Unexpectedly light healthcare use by patients paid off for managed care companies in the first quarter.

Five large health insurers, including UnitedHealth Group Inc., with 3,800 Orange County employees, reported better-than-expected profits in the first three months of the year.

Several of those companies, including UnitedHealth, said costs were contained thanks to lower use of healthcare insurance.

UnitedHealth, which bought Cypress-based PacifiCare Health Systems Inc. in 2005, posted a first-quarter profit of $1.35 billion, up 13% from a year ago.

Revenue rose 9% to $25.4 billion.

UnitedHealth executives told analysts and investors on a conference call that its medical costs fell because fewer people visited their doctors due to high unemployment and plans that require members to pay a larger share of medical costs.

Healthcare usage may have been slower than expected for several reasons, according to insurance companies and analysts.

Weather may have played a role in some cases.

Severe winter storms and other bad weather kept some patients from obtaining healthcare during the late fourth quarter and in the first quarter.

There’s also the cost factor. Insurance deductibles and co-payments have been rising for the past 20 years, prompting people to watch their spending, Les Funtleyder, healthcare portfolio manager for New York investment bank Miller Tabak & Co., told the Associated Press.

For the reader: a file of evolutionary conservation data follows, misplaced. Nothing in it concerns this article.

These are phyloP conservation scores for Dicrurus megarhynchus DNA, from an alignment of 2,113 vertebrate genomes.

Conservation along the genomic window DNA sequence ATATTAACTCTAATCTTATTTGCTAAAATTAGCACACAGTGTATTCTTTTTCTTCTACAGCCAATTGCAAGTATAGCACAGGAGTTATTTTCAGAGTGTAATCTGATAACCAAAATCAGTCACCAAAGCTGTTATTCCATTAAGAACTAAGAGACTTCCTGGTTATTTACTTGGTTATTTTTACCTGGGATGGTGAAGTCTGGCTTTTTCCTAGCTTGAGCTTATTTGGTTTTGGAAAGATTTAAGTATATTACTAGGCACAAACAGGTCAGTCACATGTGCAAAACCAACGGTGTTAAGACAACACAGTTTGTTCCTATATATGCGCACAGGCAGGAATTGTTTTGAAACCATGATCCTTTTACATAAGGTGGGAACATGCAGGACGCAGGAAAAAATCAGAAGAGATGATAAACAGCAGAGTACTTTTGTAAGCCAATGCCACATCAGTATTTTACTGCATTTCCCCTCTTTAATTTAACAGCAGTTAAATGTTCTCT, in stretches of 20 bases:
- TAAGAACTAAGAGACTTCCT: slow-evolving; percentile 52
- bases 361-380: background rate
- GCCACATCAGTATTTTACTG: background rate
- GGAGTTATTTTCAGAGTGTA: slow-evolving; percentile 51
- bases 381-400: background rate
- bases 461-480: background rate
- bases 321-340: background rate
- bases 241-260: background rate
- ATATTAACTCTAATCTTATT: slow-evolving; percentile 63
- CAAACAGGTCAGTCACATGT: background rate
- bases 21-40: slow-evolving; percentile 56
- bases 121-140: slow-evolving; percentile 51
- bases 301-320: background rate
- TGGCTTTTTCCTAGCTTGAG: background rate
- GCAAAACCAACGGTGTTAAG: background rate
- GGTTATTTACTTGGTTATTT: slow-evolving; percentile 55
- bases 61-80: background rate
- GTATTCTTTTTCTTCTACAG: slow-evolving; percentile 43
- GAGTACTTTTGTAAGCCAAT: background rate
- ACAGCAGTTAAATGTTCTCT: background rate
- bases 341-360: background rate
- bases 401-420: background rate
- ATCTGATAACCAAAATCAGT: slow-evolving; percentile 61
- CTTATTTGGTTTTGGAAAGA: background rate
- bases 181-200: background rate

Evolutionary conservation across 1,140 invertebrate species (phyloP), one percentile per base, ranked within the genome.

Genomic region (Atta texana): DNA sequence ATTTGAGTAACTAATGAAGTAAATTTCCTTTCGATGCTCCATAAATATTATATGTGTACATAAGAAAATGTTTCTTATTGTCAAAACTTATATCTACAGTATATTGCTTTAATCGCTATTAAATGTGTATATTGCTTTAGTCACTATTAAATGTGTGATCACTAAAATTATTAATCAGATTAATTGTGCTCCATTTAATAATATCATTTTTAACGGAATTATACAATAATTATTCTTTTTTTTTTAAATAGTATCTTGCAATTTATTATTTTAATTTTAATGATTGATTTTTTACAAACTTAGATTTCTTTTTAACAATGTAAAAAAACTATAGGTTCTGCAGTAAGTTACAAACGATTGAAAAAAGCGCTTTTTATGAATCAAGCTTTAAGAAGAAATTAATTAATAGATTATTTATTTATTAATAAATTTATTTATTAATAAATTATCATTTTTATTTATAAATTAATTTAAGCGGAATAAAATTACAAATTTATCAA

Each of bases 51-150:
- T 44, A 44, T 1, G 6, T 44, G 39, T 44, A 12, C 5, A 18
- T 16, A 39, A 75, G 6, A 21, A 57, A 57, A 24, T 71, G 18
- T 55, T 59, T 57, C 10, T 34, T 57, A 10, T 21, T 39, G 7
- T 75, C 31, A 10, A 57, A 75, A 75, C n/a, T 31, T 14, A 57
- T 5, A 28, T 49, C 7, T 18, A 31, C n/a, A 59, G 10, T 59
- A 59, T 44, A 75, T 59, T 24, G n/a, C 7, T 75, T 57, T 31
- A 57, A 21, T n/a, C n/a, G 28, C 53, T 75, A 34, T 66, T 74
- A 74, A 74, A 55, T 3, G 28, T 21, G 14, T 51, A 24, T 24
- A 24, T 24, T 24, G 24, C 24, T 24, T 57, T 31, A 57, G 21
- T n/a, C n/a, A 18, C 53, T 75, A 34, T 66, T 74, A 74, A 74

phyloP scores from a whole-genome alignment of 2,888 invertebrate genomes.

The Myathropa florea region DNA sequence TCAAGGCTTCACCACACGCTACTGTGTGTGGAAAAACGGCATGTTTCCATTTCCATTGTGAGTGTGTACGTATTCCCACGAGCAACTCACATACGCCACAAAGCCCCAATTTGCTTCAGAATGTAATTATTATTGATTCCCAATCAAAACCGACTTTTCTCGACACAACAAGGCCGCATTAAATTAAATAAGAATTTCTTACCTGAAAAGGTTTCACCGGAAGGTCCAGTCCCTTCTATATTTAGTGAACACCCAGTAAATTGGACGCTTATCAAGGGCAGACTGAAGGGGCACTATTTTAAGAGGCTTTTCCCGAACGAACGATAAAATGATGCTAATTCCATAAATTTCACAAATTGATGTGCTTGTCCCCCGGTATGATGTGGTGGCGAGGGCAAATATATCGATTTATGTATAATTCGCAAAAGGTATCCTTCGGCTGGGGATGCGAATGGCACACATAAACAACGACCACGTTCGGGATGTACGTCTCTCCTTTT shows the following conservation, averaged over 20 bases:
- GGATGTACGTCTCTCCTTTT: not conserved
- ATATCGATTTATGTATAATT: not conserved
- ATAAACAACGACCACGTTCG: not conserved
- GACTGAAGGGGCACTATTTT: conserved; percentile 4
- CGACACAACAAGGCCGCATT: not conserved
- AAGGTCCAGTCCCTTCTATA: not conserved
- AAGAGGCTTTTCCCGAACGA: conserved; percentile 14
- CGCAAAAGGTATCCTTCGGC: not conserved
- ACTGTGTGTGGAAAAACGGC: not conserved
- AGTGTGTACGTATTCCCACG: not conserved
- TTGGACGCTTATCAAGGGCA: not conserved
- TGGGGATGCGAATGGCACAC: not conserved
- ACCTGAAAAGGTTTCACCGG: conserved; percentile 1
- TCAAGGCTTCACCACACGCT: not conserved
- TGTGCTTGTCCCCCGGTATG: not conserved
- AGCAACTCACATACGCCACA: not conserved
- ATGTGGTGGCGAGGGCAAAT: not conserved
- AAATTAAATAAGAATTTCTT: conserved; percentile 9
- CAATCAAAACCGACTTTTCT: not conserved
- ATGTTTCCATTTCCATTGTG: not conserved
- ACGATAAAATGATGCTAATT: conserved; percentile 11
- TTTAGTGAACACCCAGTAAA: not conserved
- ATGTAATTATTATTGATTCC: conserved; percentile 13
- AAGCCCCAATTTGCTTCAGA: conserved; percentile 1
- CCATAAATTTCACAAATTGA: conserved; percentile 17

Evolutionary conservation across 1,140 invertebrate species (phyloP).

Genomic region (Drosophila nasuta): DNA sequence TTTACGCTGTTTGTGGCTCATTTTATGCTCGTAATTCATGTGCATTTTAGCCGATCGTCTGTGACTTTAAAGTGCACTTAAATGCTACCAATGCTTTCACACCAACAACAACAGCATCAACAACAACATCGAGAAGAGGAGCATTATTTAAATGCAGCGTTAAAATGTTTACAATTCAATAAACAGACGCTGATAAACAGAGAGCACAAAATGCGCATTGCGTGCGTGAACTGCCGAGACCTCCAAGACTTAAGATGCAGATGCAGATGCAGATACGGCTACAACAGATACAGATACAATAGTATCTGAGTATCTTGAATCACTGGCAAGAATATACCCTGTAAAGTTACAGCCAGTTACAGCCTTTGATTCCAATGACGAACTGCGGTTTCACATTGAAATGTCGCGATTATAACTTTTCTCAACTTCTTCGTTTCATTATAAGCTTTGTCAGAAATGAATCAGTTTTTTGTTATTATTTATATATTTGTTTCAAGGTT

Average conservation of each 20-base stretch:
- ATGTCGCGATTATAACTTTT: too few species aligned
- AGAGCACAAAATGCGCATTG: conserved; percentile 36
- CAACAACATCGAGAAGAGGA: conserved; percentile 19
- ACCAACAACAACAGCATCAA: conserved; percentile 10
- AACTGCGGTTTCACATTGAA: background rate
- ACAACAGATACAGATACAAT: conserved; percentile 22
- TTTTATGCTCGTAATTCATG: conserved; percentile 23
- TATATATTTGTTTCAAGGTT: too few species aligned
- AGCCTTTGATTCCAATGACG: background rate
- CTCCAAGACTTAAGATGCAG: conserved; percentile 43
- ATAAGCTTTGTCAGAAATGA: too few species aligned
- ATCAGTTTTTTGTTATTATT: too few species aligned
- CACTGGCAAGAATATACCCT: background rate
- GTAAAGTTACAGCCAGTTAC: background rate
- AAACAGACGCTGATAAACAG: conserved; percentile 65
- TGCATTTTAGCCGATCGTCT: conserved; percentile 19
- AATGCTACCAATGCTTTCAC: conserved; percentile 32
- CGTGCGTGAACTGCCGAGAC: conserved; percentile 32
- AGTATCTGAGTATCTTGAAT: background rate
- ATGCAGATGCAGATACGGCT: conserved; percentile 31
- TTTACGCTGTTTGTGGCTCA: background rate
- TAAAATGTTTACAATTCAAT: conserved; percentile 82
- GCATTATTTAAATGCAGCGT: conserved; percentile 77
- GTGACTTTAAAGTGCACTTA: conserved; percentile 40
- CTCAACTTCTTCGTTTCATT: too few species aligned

Economic issues also influence healthcare use, according to analysts.

People who worry about losing their jobs often use healthcare more than normal when recessions start because they want to use their employer-provided insurance while they still have it.

Healthcare usage growth then slows after a recession ends because consumers remain budget-conscious and tend to put off procedures like hip or knee replacements, which are sometimes considered elective.

Insurers expect healthcare usage to rise at more normal rates this year, particularly in warmer months when weather isn’t as much of a factor.

The flu season later in the year also stands to drive up usage. And patients with annual deductibles that are paid off in the first part of the year are more willing to use their insurance in the second half because they don’t deal with high out-of-pocket costs.

Cameron Health Trial

Cameron Health Inc., a San Clemente medical device maker, completed enrollment in a Food and Drug Administration clinical study of its implantable defibrillator.

Trial investigators enrolled 330 patients at risk for sudden cardiac arrest at 33 centers in the U.S., Europe and New Zealand.